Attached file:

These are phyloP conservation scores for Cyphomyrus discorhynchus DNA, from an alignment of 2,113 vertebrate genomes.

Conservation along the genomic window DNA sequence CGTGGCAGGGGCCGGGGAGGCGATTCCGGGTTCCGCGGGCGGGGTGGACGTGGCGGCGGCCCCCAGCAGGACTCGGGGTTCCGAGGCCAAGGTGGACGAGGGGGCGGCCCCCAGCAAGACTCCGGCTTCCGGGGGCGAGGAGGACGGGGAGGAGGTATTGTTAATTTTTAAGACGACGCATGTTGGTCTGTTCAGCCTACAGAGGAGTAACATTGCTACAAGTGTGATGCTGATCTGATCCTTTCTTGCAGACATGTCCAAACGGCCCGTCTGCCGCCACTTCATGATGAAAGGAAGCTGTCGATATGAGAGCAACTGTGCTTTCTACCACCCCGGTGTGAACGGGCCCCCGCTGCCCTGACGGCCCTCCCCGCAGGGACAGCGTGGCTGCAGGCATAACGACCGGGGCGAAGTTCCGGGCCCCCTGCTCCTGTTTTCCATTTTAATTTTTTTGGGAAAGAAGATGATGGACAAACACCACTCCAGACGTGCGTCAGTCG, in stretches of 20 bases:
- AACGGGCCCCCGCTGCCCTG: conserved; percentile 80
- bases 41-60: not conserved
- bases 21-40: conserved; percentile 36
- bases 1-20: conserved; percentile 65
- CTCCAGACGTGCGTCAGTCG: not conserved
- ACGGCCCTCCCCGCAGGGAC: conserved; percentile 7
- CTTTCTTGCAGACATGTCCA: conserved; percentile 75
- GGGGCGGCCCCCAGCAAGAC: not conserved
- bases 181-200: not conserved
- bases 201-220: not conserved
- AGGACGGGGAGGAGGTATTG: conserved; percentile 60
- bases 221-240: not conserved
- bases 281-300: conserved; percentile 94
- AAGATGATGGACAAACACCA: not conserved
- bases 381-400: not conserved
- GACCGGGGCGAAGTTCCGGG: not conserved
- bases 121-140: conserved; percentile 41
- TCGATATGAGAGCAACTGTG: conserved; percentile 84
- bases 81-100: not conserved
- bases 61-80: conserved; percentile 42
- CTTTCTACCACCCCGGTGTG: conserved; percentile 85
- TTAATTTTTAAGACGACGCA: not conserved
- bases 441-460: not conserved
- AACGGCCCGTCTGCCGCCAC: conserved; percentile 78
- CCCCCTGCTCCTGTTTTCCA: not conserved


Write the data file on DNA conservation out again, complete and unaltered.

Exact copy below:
These are phyloP conservation scores for Cyphomyrus discorhynchus DNA, from an alignment of 2,113 vertebrate genomes.

Conservation along the genomic window DNA sequence CGTGGCAGGGGCCGGGGAGGCGATTCCGGGTTCCGCGGGCGGGGTGGACGTGGCGGCGGCCCCCAGCAGGACTCGGGGTTCCGAGGCCAAGGTGGACGAGGGGGCGGCCCCCAGCAAGACTCCGGCTTCCGGGGGCGAGGAGGACGGGGAGGAGGTATTGTTAATTTTTAAGACGACGCATGTTGGTCTGTTCAGCCTACAGAGGAGTAACATTGCTACAAGTGTGATGCTGATCTGATCCTTTCTTGCAGACATGTCCAAACGGCCCGTCTGCCGCCACTTCATGATGAAAGGAAGCTGTCGATATGAGAGCAACTGTGCTTTCTACCACCCCGGTGTGAACGGGCCCCCGCTGCCCTGACGGCCCTCCCCGCAGGGACAGCGTGGCTGCAGGCATAACGACCGGGGCGAAGTTCCGGGCCCCCTGCTCCTGTTTTCCATTTTAATTTTTTTGGGAAAGAAGATGATGGACAAACACCACTCCAGACGTGCGTCAGTCG, in stretches of 20 bases:
- AACGGGCCCCCGCTGCCCTG: conserved; percentile 80
- bases 41-60: not conserved
- bases 21-40: conserved; percentile 36
- bases 1-20: conserved; percentile 65
- CTCCAGACGTGCGTCAGTCG: not conserved
- ACGGCCCTCCCCGCAGGGAC: conserved; percentile 7
- CTTTCTTGCAGACATGTCCA: conserved; percentile 75
- GGGGCGGCCCCCAGCAAGAC: not conserved
- bases 181-200: not conserved
- bases 201-220: not conserved
- AGGACGGGGAGGAGGTATTG: conserved; percentile 60
- bases 221-240: not conserved
- bases 281-300: conserved; percentile 94
- AAGATGATGGACAAACACCA: not conserved
- bases 381-400: not conserved
- GACCGGGGCGAAGTTCCGGG: not conserved
- bases 121-140: conserved; percentile 41
- TCGATATGAGAGCAACTGTG: conserved; percentile 84
- bases 81-100: not conserved
- bases 61-80: conserved; percentile 42
- CTTTCTACCACCCCGGTGTG: conserved; percentile 85
- TTAATTTTTAAGACGACGCA: not conserved
- bases 441-460: not conserved
- AACGGCCCGTCTGCCGCCAC: conserved; percentile 78
- CCCCCTGCTCCTGTTTTCCA: not conserved